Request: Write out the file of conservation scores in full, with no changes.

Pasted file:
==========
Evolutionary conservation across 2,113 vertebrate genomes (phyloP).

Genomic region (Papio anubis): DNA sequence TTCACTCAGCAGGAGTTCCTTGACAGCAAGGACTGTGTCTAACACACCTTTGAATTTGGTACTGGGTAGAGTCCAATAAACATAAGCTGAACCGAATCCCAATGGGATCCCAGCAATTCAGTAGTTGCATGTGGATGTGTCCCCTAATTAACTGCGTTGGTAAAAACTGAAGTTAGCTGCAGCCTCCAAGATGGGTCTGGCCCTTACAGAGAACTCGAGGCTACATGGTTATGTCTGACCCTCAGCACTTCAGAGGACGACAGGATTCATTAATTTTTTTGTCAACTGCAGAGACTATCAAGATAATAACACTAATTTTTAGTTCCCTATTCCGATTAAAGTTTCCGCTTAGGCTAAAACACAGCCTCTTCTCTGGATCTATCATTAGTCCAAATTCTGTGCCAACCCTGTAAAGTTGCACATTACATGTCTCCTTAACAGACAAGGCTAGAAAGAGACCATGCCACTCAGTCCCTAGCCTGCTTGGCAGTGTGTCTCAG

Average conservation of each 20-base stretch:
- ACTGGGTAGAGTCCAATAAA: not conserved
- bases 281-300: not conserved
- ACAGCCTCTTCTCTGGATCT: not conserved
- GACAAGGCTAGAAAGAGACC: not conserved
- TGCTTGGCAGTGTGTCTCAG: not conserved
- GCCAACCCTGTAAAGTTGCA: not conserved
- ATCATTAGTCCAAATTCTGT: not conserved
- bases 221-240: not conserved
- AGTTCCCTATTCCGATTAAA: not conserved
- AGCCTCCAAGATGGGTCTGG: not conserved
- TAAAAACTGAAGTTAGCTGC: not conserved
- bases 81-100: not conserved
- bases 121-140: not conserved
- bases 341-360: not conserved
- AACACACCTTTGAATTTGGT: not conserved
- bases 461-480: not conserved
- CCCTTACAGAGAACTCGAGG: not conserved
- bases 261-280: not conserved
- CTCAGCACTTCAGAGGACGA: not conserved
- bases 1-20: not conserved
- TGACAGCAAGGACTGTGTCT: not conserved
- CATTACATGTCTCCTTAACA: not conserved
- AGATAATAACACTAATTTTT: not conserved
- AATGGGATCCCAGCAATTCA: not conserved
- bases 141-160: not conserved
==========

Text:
Evolutionary conservation across 2,113 vertebrate genomes (phyloP).

Genomic region (Papio anubis): DNA sequence TTCACTCAGCAGGAGTTCCTTGACAGCAAGGACTGTGTCTAACACACCTTTGAATTTGGTACTGGGTAGAGTCCAATAAACATAAGCTGAACCGAATCCCAATGGGATCCCAGCAATTCAGTAGTTGCATGTGGATGTGTCCCCTAATTAACTGCGTTGGTAAAAACTGAAGTTAGCTGCAGCCTCCAAGATGGGTCTGGCCCTTACAGAGAACTCGAGGCTACATGGTTATGTCTGACCCTCAGCACTTCAGAGGACGACAGGATTCATTAATTTTTTTGTCAACTGCAGAGACTATCAAGATAATAACACTAATTTTTAGTTCCCTATTCCGATTAAAGTTTCCGCTTAGGCTAAAACACAGCCTCTTCTCTGGATCTATCATTAGTCCAAATTCTGTGCCAACCCTGTAAAGTTGCACATTACATGTCTCCTTAACAGACAAGGCTAGAAAGAGACCATGCCACTCAGTCCCTAGCCTGCTTGGCAGTGTGTCTCAG

Average conservation of each 20-base stretch:
- ACTGGGTAGAGTCCAATAAA: not conserved
- bases 281-300: not conserved
- ACAGCCTCTTCTCTGGATCT: not conserved
- GACAAGGCTAGAAAGAGACC: not conserved
- TGCTTGGCAGTGTGTCTCAG: not conserved
- GCCAACCCTGTAAAGTTGCA: not conserved
- ATCATTAGTCCAAATTCTGT: not conserved
- bases 221-240: not conserved
- AGTTCCCTATTCCGATTAAA: not conserved
- AGCCTCCAAGATGGGTCTGG: not conserved
- TAAAAACTGAAGTTAGCTGC: not conserved
- bases 81-100: not conserved
- bases 121-140: not conserved
- bases 341-360: not conserved
- AACACACCTTTGAATTTGGT: not conserved
- bases 461-480: not conserved
- CCCTTACAGAGAACTCGAGG: not conserved
- bases 261-280: not conserved
- CTCAGCACTTCAGAGGACGA: not conserved
- bases 1-20: not conserved
- TGACAGCAAGGACTGTGTCT: not conserved
- CATTACATGTCTCCTTAACA: not conserved
- AGATAATAACACTAATTTTT: not conserved
- AATGGGATCCCAGCAATTCA: not conserved
- bases 141-160: not conserved